The Movie (3/5)
Nerve went largely unnoticed when it hit theaters, only grossing $80 million worldwide on a $20 million budget, and receiving mixed reviews from critics. The film was directed by the team of Henry Joost and Ariel Schulman, who were the team behind Paranormal Activity 3 and 4, but are probably best known for their work on the documentary and subsequent MTV series Catfish. Based on the 2012 novel of the same name from author Jeanne Ryan, the film is clearly focused towards the teenage market, where social media dominates every aspect of life. However, social media and constant interaction have become such an integral part of nearly everyone’s life that Nerve will impact even those outside of the targeted demographic.
Nerve is a lot like the 1997 David Fincher film The Game, where the premise revolves around a newly created, secretive organization that essentially turns an average person’s life into an adventure game, where stakes can be high, and lives are on the line. In Nerve, you are either a “watcher” – one who participates by voting and tuning into live streams – or a “player” – where the watchers assign risks and tasks in return for monetary gains. Vee (Emma Roberts) is a fairly quiet, artistic young girl who gets herself wrapped up in the game after meeting Ian (Dave Franco) during one of her first dares. As Vee progresses through the game, she has to balance the jealousy of her previously more popular friends, the danger that comes with playing a game based around your life, and the horrors that end up being revealed in the final act, as the game may not be exactly what everyone thought it was. Nerve is clearly a cautionary tale about social media and technology and the impact that the anonymous masses can have on people who become “Internet celebrities” overnight.
I enjoyed Nerve very much, as it is a really fun film and dives into some interesting, current hot topics, but I did find it to be very predictable and formulaic. Not much surprised me, even in the final act and during the big reveal, and so I felt that maybe the film tried too hard to deliver a message. Unfortunately, for the technology geeks out there like myself, Nerve does a really poor job of portraying realistic technology and computer systems. There is a cringe worthy scene where a friend of Vee’s logs into the Dark Web by typing something along the lines of “www.DarkWeb.com” into a portal, and the “hackers” in the film are much more like the typical Hollywood hackers than the more realistic portrayal that can be seen in shows like Mr. Robot. This did not really bother me, but I know it will get criticism from those who understand these topics. In the end, Nerve is a fun film that delivers a solid 90+ minutes of pure entertainment, and I really enjoyed my experience.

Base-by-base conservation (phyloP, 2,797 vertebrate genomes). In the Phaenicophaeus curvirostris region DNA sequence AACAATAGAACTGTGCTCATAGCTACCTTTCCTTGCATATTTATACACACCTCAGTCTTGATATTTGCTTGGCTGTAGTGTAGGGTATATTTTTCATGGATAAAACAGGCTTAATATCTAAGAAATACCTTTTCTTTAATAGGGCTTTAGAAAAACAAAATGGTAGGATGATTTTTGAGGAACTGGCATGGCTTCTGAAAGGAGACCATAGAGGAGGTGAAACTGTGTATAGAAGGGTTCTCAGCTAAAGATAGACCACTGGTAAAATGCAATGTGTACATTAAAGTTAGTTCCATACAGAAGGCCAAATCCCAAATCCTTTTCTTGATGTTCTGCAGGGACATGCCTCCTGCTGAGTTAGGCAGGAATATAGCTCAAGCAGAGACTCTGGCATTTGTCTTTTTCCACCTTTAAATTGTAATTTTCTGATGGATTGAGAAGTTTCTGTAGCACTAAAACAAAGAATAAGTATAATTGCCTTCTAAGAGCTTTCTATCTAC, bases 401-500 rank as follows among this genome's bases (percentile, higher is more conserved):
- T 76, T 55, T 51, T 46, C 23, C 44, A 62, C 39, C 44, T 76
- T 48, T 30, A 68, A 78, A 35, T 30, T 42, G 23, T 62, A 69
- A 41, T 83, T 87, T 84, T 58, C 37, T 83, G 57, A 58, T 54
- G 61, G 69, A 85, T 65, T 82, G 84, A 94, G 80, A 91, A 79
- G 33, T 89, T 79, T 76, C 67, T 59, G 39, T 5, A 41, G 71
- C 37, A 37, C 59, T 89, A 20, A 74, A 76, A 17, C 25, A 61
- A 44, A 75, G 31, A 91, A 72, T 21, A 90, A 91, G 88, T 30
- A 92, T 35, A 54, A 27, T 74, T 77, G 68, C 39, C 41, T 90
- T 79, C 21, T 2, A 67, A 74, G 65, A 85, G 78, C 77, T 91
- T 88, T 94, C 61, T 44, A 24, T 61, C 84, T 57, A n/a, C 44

The Video (5/5)
You will not find many Blu-ray releases that look better than Nerve, which is full of vibrant pinks, blues, and greens all over New York City. The neon lights give the film a futuristic look, and the on-screen graphics that highlight the player locations make for an interesting visual experience which at times can feel like a video game as much as it does a movie. The film was shot digitally, although there is not much information as to how it was finished or in what resolution it was shot in. I would assume it was finished in 2K, as most of Lionsgate releases are, but I can definitely see there being a distinct improvement with the HDR technology if there is ever a UHD release scheduled for this film. The real draw is the color, which is absolutely stunning; I can’t say enough about it. Everything else looks great, from the slowest scene to the quickest action sequence, like one scene where Vee and Ian ride a motorcycle through the streets of New York. I highly recommend checking this one out on Blu-ray.